Maybe not politics or theology, maybe not a matter of race or economics or social class, but even something personal. The kid who made fun of you in the third grade. The colleague at the office who said something about you behind your back, that got back to you. A mean-spirited former spouse. Someone who subjected you to physical or psychological suffering or abuse. “Which of these," Jesus asks, "do you think, was a neighbor to the man who fell into the hands of the robbers?” It’s just really hard stuff: this business between Samaritans and Jews. Hard stuff.
It is an old saying, that the mission of the Church is to comfort the afflicted and to afflict the comfortable, and I’ve heard that repeated a number of times--and I suppose the point of these moments with the Prophet Amos this morning and with the Parable of the Good Samaritan is to be a reminder that if we don’t feel significantly afflicted from time to time by God’s word as a plumb line, if we don’t feel measured, weighed, tested, to show us with absolute clarity just where we’re off center, out of alignment with the foundation, then the Church isn’t really doing an important part of its job. Then the Church becomes a “non-PROPHET” organization. Which feels good, for a little while. A place of safety in the middle of the comfort zone. A mutual admiration society. A fellowship of the like-minded. What used to be called "a chapel of ease." But as Amos tells Jereboam, when a house is built out of alignment with its foundation, sooner or later it will fall. It just will.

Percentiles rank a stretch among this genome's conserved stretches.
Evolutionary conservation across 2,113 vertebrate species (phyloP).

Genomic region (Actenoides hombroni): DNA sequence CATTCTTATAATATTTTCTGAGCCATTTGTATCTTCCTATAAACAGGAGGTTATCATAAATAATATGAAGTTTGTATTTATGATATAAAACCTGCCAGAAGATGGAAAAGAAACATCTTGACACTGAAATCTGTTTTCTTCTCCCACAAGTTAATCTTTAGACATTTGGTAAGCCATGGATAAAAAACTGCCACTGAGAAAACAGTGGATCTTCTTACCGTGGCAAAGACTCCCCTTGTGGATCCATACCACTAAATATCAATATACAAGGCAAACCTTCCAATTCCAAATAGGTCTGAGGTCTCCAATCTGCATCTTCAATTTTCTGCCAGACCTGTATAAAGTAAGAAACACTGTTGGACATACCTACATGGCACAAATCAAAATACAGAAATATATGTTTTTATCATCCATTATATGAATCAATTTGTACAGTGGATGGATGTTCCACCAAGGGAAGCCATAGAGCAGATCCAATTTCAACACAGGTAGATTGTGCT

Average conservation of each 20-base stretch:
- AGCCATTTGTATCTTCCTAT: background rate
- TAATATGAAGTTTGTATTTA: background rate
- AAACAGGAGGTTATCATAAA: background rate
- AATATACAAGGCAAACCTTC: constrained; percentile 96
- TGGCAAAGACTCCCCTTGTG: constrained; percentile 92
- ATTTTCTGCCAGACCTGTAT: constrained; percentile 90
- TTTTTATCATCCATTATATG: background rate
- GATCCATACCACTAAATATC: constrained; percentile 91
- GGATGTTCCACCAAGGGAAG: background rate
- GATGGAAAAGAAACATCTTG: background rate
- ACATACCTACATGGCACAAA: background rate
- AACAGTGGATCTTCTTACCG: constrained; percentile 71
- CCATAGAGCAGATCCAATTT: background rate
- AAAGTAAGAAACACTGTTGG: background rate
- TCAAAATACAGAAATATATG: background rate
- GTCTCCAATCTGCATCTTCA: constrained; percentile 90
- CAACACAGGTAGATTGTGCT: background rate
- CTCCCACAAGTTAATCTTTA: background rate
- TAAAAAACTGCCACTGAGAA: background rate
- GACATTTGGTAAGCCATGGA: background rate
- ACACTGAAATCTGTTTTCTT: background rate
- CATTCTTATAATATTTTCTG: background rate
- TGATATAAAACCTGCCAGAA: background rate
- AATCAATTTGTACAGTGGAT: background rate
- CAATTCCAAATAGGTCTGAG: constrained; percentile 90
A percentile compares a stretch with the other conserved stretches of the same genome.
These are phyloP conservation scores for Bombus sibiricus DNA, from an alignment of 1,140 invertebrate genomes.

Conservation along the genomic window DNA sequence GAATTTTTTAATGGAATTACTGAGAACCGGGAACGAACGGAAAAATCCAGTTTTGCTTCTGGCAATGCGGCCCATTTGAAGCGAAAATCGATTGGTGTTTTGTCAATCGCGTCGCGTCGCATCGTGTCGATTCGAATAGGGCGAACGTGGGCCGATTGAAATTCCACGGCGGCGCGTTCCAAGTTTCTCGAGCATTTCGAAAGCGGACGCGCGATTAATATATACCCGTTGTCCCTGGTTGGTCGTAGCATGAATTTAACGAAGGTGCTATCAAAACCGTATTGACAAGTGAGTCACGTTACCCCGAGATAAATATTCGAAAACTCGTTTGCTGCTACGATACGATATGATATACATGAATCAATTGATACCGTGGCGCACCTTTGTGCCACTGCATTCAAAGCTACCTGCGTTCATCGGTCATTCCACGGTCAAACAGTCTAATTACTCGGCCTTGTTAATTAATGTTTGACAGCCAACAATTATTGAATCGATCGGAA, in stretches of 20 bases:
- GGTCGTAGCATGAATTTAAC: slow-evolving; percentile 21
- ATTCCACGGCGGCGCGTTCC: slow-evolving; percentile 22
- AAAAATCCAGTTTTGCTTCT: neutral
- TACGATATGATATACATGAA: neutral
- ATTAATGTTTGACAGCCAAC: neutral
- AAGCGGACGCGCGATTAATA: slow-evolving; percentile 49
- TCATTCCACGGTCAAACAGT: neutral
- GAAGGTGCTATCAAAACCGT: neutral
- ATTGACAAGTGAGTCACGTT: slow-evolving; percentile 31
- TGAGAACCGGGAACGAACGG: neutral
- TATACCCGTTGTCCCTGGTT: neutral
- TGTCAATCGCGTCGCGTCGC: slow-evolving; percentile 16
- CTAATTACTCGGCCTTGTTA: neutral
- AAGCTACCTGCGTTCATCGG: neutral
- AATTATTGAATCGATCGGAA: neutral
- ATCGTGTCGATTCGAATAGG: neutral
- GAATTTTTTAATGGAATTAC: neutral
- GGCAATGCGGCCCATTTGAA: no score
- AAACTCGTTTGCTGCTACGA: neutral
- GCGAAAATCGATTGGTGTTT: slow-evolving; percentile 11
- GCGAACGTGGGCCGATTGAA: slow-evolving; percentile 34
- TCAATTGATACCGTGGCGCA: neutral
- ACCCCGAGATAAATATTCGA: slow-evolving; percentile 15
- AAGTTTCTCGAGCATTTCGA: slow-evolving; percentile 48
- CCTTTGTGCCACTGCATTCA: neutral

So something challenging to wrestle with, in the midsummer. The hard process of taking the heart of stone and replacing it with a heart of flesh. God taking us seriously when we pray “forgive us our trespasses, as we forgive those who trespass against us.”
How do I learn to listen to the news I don’t want to hear? What would it really mean, to love my enemy as my neighbor, and to share my prayer, my heart, my spiritual center, with the one who would not in a million years wish to love me and to share with me in that way? For all our magnificent prayer and worship, our energetic outreach and service and witness, what if that is the one high road to heaven? Love your enemies. Not just tolerate them. Be for them comfort and forgiveness and healing. Be for them, good news. We’ll just set that out there and see what we can do with it.
Walk in love, as Christ loved us and gave himself for us, an offering and a sacrifice to God.